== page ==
A triptych of Broadway photos from Aladdin, The Lion King, and Frozen

Celebrating 30 Years of Disney on Broadway—a Global Theatrical Phenomenon

By Zach Johnson

Disney Theatrical Group’s origin story begins with a tale as old as time.

Disney’s Beauty and the Beast opened at the Palace Theatre in New York in 1994, setting the stage for future productions such as The Lion King, Aladdin, and Frozen. Today, Disney Theatrical Group is among the most successful commercial theater producers in the world, bringing its 10 Broadway titles have been seen by nearly 230 million theatregoers in 38 countries.

Although Walt Disney Animation Studios’ Beauty and the Beast (1991) was a triumph—it was the first animated feature film to be nominated for Best Picture at the Academy Awards®—its success on the Broadway stage was anything but assured.

"Be Our Guest" from Beauty and the Beast on Broadway

“It was really the Parks folks, Bob McTyre and [Disney Legend] Ron Logan, along with Michael Eisner [then-CEO of The Walt Disney Company], who brought Beauty to Broadway,” recalls Thomas Schumacher, Chief Creative Officer, Disney Theatrical Group. “They used some of the legal staff from Walt Disney Studios and brought in an outside management company. There wasn’t a Disney Theatrical Group then. There was no plan.”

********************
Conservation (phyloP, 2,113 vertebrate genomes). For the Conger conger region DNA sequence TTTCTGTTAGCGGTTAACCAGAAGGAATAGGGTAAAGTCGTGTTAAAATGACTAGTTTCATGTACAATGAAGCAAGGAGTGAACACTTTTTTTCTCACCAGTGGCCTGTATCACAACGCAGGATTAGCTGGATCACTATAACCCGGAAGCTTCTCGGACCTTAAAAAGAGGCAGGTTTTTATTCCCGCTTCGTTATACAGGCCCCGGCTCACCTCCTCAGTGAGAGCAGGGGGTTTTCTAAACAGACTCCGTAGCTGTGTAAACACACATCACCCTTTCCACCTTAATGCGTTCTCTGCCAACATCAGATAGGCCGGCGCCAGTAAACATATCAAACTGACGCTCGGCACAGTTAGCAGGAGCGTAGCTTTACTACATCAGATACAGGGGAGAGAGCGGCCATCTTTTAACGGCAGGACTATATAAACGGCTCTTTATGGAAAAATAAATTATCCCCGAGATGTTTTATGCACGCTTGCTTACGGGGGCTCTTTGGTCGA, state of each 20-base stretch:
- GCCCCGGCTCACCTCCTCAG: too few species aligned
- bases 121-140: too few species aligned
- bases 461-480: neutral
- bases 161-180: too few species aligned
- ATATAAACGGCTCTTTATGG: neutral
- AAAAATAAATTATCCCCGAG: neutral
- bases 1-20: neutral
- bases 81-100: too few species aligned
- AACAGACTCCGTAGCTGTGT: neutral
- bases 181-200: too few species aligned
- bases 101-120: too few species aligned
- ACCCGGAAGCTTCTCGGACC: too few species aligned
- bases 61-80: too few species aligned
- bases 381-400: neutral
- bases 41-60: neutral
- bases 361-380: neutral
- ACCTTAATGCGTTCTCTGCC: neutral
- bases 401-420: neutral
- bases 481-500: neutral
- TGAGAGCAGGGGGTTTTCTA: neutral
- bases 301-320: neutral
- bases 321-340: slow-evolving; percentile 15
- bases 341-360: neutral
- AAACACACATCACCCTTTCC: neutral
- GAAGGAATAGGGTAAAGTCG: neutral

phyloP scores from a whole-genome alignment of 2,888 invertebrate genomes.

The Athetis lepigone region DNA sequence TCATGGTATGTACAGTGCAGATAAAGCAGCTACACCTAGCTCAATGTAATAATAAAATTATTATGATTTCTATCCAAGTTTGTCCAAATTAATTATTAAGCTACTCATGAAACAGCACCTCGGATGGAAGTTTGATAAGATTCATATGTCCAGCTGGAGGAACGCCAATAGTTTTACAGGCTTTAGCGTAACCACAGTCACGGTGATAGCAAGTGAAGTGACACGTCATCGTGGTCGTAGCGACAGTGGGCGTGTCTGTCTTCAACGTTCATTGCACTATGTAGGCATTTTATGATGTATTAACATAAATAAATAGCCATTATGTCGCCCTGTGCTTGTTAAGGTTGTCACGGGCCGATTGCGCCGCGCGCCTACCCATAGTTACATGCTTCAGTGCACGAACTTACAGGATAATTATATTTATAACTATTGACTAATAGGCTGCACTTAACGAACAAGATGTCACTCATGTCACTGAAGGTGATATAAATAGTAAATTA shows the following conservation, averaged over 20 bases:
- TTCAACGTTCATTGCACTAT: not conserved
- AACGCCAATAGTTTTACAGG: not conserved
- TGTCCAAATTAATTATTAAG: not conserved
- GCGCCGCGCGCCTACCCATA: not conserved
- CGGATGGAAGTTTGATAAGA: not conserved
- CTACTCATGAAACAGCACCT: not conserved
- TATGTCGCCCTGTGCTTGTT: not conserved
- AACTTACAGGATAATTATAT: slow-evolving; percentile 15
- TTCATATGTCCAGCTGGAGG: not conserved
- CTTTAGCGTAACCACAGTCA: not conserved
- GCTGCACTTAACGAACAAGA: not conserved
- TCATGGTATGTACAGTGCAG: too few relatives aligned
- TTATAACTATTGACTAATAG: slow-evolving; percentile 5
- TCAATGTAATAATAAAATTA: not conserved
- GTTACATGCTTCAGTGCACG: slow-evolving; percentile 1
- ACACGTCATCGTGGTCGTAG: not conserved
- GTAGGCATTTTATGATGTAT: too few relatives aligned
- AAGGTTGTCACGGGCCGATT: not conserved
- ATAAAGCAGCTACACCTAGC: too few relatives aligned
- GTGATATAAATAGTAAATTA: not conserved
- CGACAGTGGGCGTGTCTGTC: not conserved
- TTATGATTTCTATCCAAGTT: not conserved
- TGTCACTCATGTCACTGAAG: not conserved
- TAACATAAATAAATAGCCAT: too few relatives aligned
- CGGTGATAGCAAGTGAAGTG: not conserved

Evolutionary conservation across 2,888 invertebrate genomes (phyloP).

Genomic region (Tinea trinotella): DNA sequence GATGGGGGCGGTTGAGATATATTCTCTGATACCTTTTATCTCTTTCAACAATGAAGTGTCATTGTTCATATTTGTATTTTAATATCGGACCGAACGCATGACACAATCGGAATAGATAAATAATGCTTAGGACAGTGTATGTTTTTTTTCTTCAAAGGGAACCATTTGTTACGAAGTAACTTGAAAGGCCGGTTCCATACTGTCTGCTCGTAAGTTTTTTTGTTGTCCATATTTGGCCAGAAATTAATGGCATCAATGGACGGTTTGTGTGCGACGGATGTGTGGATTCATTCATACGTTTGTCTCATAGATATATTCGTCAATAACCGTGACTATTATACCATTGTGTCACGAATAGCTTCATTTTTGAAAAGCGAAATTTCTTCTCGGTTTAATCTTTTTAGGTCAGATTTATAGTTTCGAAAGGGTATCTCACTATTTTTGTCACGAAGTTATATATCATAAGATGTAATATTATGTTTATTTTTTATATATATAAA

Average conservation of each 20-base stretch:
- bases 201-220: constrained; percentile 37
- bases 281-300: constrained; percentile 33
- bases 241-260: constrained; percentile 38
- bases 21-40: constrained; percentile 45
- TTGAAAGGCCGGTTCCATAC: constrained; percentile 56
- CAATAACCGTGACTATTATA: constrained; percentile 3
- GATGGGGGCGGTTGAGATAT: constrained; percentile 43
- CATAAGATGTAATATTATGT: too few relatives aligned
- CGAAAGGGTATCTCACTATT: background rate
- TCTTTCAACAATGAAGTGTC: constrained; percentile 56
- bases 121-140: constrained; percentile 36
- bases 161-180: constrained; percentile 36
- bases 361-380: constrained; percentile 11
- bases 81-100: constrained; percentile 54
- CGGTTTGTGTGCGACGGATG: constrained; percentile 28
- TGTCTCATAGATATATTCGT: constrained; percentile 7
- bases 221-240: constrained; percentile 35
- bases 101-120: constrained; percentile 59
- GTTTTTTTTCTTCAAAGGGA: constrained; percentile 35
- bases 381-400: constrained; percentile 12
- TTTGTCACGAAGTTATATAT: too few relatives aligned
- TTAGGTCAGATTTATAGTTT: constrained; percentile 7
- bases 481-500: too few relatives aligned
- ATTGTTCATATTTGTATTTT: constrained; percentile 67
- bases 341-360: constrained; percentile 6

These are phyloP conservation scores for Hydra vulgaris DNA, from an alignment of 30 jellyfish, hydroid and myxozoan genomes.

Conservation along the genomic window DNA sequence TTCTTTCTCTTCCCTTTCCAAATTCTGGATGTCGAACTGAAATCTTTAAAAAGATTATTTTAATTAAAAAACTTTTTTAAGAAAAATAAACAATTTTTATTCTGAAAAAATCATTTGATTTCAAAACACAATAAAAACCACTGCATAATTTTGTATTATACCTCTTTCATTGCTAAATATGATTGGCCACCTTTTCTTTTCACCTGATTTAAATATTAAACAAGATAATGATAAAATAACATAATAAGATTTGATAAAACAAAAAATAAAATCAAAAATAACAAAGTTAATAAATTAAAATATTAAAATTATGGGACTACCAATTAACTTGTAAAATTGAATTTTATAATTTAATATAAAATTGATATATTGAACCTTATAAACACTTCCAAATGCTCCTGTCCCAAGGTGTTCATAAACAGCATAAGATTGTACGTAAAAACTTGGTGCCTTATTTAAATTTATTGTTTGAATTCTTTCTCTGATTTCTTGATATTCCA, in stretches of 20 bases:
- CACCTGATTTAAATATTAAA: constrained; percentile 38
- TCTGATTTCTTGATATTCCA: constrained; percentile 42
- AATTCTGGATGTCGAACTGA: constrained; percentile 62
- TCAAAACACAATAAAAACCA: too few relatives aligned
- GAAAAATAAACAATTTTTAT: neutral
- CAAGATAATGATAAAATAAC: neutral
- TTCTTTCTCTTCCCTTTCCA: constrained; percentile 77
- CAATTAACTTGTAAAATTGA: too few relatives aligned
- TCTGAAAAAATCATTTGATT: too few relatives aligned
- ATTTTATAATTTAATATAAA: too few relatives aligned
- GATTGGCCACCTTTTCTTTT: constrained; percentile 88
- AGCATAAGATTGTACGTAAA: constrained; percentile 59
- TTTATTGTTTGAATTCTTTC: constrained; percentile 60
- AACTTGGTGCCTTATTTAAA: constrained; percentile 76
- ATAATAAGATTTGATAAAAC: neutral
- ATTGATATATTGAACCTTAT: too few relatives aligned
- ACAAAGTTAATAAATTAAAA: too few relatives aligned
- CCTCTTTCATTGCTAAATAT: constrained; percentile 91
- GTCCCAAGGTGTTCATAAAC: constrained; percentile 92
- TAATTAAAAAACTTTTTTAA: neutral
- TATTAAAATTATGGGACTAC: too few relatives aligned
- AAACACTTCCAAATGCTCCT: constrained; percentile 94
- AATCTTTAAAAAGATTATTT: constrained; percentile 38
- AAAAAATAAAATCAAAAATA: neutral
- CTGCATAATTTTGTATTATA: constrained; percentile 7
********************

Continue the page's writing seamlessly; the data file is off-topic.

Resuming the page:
As Disney on Broadway marks its 30th anniversary, cast members from around the world perform in their respective country’s language on ABC News’ Good Morning America.

Schumacher—along with a group including director Rob Roth, choreographer Matt West, costume designer Ann Hould-Ward, lighting designer Natasha Katz, and book writer Linda Wolverton—were tapped to adapt the film for the Broadway stage. The first project for Walt Disney Theatrical Productions (as it was then known), Beauty and the Beast opened on April 18, 1994, later winning a Tony Award® and ultimately running for 5,461 performances.